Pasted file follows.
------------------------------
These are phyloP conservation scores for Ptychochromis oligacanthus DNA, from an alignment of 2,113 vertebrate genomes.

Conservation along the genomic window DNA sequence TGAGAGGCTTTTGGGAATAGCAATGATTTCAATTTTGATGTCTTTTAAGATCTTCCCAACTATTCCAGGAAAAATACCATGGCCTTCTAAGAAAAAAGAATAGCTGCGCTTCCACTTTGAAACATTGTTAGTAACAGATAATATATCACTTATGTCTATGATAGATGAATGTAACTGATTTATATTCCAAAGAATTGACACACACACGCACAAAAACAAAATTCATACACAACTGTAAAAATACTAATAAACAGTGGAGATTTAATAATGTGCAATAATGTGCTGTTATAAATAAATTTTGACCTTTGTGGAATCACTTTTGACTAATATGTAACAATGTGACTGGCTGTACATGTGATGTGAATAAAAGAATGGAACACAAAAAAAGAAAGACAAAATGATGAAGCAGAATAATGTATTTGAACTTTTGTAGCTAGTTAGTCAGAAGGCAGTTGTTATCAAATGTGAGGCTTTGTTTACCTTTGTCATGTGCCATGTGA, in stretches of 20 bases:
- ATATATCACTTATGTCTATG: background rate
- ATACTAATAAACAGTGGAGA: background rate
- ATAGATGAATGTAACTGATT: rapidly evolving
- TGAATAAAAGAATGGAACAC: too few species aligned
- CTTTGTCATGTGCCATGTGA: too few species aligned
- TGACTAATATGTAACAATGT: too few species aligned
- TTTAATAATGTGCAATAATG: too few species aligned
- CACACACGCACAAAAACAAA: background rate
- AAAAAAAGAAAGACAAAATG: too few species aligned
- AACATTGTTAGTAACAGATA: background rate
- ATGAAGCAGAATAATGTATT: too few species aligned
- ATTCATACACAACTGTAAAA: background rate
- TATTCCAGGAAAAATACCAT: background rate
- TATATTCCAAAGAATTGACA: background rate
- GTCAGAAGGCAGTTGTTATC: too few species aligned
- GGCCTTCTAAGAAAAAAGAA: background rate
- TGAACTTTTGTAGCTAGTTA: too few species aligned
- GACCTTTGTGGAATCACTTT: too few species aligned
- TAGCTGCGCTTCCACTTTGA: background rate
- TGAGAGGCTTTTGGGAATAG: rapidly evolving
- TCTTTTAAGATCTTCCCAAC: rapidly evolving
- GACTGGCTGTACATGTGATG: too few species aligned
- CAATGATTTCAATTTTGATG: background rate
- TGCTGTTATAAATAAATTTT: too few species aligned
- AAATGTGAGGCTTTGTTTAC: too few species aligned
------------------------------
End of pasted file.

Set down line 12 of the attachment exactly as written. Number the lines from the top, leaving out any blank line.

- AACATTGTTAGTAACAGATA: background rate